Butternut Chips and Thanksgiving Internet Surfing

Since we don’t have to worry about three problem sets, two exams, a CS project, a presentation, a research paper, and the other eight million things we do each week, I present for your viewing pleasure– cool Thanksgiving-related sustainability things online!  We’re all going to spend the next five days on the internet anyway, might as well learn something while we’re at it.

  1. On the note of not throwing away plastic cups/plates/utensils this year: http://www.upworthy.com/i-think-i-m-supposed-to-be-turned-on-by-this-but-i-m-super-grossed-out-instead
  2. Thanksgiving could be better: http://www.upworthy.com/take-this-advice-to-feel-more-grateful-and-less-gross-on-thanksgiving
  3. Traveling by plane to get home? Farmers’ Markets may be a new airport fast food option: http://www.sustainableamerica.org/blog/new-meaning-for-airplane-food/

As for actual Thanksgiving preparations:  Wegman’s does a pretty good job of staying local when possible so I decided to pick up my fixings there, and Sunday I hopped on the University of Rochester Green Line and rode over to Pittsford Plaza.  Sticking with the theme of “food that makes sense” I saw some delicious looking apples and organic butternut squash, and decided to build my dinner around them.  I’ll be trying baked butternut “chips”:

Slice the neck of a butternut squash into 1/8″ pieces, place in boiling water and let sit for 2 min.  Drain the water, spread on a baking sheet covered with parchment paper, and brush with olive oil (you can add salt, herbs, or parmesan cheese if you’d like).  Bake at 375 degrees until brown and crispy, roughly 15-20 min.  (I’ll slice the rest of the squash in half and roast it, because as we all know, waste is bad!)

Safe travels to everyone headed home today!

 

Author: Charlotte Humes

 

Advertisements

Let’s Just All Eat Pie

Everyone has a different way to finish the sentence: Thanksgiving wouldn’t be complete without _______.  Feel free to share your own answers in the comments section below!

To me, Thanksgiving wouldn’t be complete without family, a fireplace, and pie… and also food that makes sense, given that it’s November and I’m in New York.  Thankfully, despite the fact that it’s already snowing and about negative five thousand degrees, there’s a cornucopia of produce still in season.  Some great choices are:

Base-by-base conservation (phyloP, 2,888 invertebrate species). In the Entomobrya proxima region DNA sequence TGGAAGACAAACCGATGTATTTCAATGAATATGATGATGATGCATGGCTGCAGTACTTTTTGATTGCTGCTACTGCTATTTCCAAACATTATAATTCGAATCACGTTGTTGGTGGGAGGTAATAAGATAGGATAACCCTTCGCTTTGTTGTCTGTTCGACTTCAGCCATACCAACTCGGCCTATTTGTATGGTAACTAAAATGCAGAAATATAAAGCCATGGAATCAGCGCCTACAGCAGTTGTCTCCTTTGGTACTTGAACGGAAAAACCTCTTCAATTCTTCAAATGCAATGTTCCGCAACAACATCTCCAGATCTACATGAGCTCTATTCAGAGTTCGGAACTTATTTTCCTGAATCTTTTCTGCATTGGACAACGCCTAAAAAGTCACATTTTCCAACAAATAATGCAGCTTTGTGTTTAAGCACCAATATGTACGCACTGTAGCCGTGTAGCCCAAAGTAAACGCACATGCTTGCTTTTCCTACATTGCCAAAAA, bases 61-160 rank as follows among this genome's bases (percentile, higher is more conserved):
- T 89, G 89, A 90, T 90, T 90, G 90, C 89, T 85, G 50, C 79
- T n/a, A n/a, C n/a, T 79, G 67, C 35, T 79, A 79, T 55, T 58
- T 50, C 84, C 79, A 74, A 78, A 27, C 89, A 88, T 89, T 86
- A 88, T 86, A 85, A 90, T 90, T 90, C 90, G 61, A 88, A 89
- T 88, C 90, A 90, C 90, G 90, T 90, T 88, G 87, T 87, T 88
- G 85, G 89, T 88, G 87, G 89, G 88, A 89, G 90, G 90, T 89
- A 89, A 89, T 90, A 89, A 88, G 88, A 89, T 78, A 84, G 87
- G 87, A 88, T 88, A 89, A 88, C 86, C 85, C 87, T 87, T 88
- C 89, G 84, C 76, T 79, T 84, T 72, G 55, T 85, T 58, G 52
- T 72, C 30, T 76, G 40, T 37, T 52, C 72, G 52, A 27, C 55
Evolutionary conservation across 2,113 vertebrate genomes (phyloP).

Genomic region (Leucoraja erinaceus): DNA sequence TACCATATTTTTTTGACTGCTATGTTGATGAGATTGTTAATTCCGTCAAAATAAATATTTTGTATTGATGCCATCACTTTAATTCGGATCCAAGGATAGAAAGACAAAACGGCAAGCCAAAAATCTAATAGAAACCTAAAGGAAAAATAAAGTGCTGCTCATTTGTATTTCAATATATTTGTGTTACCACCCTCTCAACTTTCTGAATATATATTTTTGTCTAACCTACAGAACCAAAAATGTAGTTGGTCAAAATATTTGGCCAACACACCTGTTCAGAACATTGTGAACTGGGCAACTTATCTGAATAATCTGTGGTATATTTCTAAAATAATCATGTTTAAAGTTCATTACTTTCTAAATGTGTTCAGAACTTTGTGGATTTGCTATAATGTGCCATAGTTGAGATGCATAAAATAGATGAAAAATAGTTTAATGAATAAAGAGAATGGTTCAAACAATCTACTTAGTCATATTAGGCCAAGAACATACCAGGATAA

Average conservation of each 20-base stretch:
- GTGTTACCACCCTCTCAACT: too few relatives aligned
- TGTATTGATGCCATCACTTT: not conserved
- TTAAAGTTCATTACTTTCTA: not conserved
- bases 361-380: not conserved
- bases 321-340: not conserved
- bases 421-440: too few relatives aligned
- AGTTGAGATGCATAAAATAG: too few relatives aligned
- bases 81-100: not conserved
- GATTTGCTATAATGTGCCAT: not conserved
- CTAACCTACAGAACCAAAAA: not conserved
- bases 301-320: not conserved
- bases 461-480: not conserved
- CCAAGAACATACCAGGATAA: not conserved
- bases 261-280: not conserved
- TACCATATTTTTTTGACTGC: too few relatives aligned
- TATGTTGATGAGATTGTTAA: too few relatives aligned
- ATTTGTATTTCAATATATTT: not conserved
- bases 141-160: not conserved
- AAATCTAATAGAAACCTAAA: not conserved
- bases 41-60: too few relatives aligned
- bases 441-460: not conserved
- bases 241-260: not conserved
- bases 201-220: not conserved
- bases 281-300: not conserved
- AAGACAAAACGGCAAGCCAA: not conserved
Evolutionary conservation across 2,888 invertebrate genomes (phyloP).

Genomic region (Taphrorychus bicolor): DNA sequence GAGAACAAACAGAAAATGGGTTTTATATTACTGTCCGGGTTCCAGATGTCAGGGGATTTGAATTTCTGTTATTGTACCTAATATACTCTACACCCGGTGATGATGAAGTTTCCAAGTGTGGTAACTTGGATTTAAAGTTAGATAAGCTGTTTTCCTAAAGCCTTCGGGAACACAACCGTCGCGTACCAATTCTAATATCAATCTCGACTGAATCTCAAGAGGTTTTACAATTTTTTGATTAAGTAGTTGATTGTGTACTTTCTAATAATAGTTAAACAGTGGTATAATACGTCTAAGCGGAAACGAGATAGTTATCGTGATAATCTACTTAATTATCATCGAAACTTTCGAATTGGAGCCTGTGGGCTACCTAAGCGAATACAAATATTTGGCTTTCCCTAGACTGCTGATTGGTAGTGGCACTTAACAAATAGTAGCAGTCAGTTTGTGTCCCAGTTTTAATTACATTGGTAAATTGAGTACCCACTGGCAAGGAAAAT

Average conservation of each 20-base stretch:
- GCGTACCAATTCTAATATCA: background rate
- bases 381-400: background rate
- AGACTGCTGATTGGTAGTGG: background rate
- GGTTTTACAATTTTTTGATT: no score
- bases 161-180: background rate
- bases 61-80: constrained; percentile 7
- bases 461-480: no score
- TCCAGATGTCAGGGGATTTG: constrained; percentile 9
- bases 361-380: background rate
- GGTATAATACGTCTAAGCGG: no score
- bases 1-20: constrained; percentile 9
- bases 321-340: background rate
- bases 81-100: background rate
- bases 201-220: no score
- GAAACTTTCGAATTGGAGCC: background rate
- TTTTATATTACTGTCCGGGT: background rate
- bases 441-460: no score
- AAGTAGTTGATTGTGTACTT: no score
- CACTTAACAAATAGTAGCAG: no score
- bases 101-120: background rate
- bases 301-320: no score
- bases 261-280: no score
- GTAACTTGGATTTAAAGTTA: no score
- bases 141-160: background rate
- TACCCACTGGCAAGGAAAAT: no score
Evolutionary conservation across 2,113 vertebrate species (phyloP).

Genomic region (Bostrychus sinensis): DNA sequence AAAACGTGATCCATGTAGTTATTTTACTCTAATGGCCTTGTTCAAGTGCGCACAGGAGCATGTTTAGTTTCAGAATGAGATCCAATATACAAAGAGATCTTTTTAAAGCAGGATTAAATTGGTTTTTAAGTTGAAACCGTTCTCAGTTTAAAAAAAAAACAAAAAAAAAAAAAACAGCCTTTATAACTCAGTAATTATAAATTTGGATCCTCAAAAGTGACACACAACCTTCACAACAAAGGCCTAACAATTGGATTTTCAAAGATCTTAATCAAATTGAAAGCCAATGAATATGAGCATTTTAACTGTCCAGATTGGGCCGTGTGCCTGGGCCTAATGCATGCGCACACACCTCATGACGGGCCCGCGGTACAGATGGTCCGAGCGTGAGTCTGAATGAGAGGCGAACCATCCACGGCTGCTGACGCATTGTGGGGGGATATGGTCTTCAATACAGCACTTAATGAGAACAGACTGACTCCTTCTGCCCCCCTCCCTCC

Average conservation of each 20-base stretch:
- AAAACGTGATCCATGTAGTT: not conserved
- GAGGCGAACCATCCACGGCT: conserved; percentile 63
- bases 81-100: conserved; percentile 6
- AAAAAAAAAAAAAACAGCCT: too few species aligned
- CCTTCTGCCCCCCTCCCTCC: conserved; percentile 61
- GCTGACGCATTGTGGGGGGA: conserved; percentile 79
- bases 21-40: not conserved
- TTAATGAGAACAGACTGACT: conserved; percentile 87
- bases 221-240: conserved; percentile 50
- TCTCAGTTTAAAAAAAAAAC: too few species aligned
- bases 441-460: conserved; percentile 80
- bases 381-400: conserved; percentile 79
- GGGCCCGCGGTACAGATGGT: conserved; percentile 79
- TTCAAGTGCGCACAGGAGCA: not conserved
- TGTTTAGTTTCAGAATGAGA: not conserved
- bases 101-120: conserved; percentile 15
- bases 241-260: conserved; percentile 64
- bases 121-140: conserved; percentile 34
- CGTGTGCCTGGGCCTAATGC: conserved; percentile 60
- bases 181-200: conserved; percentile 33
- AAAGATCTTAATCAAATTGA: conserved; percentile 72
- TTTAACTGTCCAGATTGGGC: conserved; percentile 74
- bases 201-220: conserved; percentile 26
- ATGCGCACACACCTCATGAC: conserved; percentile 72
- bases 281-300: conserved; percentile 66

1. Pumpkins and other winter squashes (say yes to pumpkin pie!)
  2. Broccoli and cauliflower, as well as pretty much all root vegetables (like in sweet potato pie)
  3. Pears, cranberries, and apples (mmm, apple pie)

Have I mentioned I like pie?

Fruits and veggies taste their best when consumed in season, and it means you can look for food with minimal transportation required to reach you.  Many of the classics (like cranberry sauce) are still really good choices!

Unsurprisingly, I’m baking pie.  I’ll be trying out vegan pumpkin pie:

Mix up 2 c. canned or pureed pumpkin with 3/4 c. silken tofu, add 1/2 c. sugar and season with your favorite blend of pumpkin pie spices (about 3 tsp. total).  Stir vigorously until smooth and creamy and place in your favorite crust (I’ll be honest, as a broke college student, this will be the cheapest pre-prepared graham cracker crust I can find).  Bake 40-45 min. at 350 degrees, cool before serving.

I’m pretty sure making pie is my new favorite form of environmental activism.  Good luck finding other fun ways to incorporate seasonal food into your Thanksgiving dinner!

 

PS: If you want to see a more comprehensive list of seasonal produce, a lovely visual guide for New York can be found at http://foodstalk.org/pdf/Growing_Season_Chart_download.pdf , and a more general list for North America is available at http://www.wisebread.com/fresh-fruits-and-vegetables-by-the-month .

 

Author: Charlotte Huumes